Super Easy Ramen Eggs

4.96 from 68 votes
Jump to RecipeJump to Video

This post may contain affiliate links. Please read our disclosure policy.

These super easy ramen eggs have custardy, jammy to slightly runny yolks and are soaked in a sweet, savory, umami-rich soy sauce marinade, perfect for a topping on ramen, and more!

Two ramen eggs sliced in half

Eggs are one of my all-time favorite ingredients and these ramen eggs are one of my obsessions. They’re perfectly jammy and packed with flavor. Plus, they only require pantry-staple ingredients and a simple method to prepare.

What are ramen eggs

Ramen eggs are also called shoyu eggs, soy sauce eggs, or soy-marinated eggs. In Japan they are called shoyu tamago, nitamago, ajitama, or ajitsuke tamago. They are flavorful soft-boiled eggs (they MUST have a jammy yolk) and are marinated in a sweet and savory, soy sauce-based marinade. When done right, the eggs absorb the marinade flavors and take on a deep brown color on the exterior. They’re creamy in the middle and packed with rich, umami-dense flavor, ready to take your ramen or miso ramen to the next level.

Six ramen eggs, three of which are cut in half

Watch how to make it!

What do you need

Rely on a few ingredients to prepare these aromatic marinated eggs.

Ingredients for ramen eggs
  • Eggs: I used large, room-temperature eggs that are similar in size.
  • White vinegar: To add to the eggs while cooking for easier peeling.
  • Salt: To add to the water – which is also meant to help with peeling.

For the Marinade:

  • Soy Sauce: Dark soy sauce is best for its depth of flavor and deeper color.
  • Aromatics: Use garlic and ginger for a robust and slightly hot flavor.
  • Sugar: To balance the tangy and salty flavors and add a subtle sweetness.
  • Mirin: It is a slightly sweet, acidic rice wine that adds a tangy, sweet flavor.
  • Water: To bring the marinade to the correct consistency.

How to make ramen eggs

Prepare the marinade

First, peel and slice the ginger and smash or slice the garlic. Then, add them to a small saucepan along with the soy sauce, mirin, and sugar. Heat the mixture over medium-low heat, often stirring, until the sugar dissolves, then for a further 1-2 minutes. Remove the pan from the heat and add the water. Remove the ginger and garlic with a strainer and set the liquid aside to cool.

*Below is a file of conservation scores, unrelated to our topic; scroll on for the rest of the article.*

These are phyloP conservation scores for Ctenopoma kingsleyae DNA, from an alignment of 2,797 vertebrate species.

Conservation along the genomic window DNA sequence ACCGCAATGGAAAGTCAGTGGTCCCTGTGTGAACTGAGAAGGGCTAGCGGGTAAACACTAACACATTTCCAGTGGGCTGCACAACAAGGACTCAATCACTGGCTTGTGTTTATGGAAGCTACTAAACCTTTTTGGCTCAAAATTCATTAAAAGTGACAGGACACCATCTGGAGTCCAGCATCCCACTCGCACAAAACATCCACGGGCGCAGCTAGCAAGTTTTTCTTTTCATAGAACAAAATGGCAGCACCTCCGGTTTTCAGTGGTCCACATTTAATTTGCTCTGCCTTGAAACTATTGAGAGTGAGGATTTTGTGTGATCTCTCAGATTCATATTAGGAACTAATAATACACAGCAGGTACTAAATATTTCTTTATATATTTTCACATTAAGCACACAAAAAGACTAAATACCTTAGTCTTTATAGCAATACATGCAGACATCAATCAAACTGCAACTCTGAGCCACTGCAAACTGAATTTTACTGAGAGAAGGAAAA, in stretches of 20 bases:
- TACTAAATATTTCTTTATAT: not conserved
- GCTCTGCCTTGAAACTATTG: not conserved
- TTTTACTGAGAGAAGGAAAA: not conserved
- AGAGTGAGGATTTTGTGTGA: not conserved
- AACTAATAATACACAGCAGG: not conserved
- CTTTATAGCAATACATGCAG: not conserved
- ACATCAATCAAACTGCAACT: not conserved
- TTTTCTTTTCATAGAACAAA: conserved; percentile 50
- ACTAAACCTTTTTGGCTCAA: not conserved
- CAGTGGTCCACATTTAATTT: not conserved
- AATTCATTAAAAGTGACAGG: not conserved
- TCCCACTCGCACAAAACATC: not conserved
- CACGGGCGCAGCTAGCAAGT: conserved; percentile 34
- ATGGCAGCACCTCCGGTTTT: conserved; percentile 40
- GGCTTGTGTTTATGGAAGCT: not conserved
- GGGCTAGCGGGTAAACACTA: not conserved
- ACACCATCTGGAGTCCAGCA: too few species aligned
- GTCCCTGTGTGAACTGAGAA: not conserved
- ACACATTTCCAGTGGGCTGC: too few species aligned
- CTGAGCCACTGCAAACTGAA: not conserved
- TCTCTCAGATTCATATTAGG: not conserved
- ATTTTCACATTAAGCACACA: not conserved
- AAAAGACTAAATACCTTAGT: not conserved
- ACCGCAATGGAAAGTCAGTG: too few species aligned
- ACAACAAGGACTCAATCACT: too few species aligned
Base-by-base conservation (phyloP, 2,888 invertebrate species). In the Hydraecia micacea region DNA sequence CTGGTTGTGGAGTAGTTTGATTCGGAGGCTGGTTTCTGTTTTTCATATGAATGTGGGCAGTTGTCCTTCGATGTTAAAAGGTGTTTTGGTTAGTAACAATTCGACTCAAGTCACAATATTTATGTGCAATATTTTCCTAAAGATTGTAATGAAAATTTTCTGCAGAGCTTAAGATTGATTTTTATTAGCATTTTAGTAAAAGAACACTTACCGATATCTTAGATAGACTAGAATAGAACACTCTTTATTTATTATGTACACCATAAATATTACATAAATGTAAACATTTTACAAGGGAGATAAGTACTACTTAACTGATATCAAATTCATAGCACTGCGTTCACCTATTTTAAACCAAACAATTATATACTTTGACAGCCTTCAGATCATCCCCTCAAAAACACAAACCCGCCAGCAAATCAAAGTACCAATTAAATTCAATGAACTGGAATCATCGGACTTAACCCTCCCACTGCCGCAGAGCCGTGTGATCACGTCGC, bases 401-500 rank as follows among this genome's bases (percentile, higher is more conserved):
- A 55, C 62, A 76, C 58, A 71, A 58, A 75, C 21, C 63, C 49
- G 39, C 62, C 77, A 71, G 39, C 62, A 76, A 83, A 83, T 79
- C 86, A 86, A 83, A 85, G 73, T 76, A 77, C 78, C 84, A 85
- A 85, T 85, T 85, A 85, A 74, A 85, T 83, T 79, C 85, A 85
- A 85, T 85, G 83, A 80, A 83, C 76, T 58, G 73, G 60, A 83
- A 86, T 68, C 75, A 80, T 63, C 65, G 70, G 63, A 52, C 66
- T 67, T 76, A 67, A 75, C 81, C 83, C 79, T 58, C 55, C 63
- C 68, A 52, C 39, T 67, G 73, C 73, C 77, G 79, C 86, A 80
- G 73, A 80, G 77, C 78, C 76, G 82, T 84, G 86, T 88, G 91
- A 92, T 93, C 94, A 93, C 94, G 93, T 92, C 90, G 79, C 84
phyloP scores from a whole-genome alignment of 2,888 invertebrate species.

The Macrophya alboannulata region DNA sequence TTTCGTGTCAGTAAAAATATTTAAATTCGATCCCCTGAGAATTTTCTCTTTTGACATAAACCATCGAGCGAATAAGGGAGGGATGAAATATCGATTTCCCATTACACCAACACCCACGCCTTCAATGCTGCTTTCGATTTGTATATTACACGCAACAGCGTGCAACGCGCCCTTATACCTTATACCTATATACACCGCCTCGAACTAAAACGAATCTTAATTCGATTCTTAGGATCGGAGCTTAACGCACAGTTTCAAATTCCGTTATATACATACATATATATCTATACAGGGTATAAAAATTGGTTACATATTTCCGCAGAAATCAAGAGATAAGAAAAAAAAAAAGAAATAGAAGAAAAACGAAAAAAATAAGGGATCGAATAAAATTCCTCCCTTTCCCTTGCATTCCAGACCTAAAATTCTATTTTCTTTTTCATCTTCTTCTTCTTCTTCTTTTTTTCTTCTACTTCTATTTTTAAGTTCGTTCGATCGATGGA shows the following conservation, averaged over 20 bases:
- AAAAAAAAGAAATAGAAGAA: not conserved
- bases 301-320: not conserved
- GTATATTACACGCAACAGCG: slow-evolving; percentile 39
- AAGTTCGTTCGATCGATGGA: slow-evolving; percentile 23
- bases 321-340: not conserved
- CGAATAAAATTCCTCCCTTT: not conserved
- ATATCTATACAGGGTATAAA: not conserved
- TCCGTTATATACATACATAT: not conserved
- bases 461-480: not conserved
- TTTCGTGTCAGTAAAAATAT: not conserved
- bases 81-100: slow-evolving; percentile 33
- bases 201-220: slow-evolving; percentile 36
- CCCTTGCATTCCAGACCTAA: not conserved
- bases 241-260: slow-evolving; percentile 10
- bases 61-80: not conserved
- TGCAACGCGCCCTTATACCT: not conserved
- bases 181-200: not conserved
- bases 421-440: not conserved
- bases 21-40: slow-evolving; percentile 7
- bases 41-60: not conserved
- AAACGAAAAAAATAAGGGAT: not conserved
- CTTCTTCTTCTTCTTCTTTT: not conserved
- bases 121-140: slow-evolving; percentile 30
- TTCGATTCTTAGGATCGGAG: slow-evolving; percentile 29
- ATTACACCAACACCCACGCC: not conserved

Steps for preparing soy sauce marinade

There’s no need to discard the ginger/garlic. Instead, chop it up and use it within your ramen, stir-fries, and other recipes. If you leave them in the marinade, their flavor will become stronger over time and may throw off the flavor balance.

Cook soft-boiled eggs

Bring a large pot of water and the white vinegar to a boil. Once boiling, use a slotted spoon to carefully lower the eggs in the water. Then lower the heat to a simmer (bubbling but not causing the eggs to bounce about). Allow them to boil for exactly 7 minutes. Keep in mind that cooking times vary depending on the size of the eggs as well as your preference for their doneness.

Set a timer

Set a timer from when the first egg is submerged in the boiling water to ensure they aren’t overcooked. Boil for 6.5 minutes for a firm white with a runny yolk. 7 minutes for a firm white and a jammy/runny yolk, which is my favorite, as shown in the photos. If you use refrigerated eggs, you will need to add one minute to the cooking time.

Immediately after cooking, transfer the eggs to an ice bath (a bowl of iced water with ice). Leave them to sit for at least 8-10 minutes or until they’re entirely cooled. This step is important to maintain the jammy/runny yolk. If you don’t halt the cooking process, the residual heat will continue to cook the eggs.

Steps for preparing soy sauce marinade

Once cool, peel the eggs. Gently tap one side against a surface and then roll the egg back and forth over the counter to break up the shell. Then carefully peel them. Here are my top tips for peeling eggs if you need extra help.

Marinate the eggs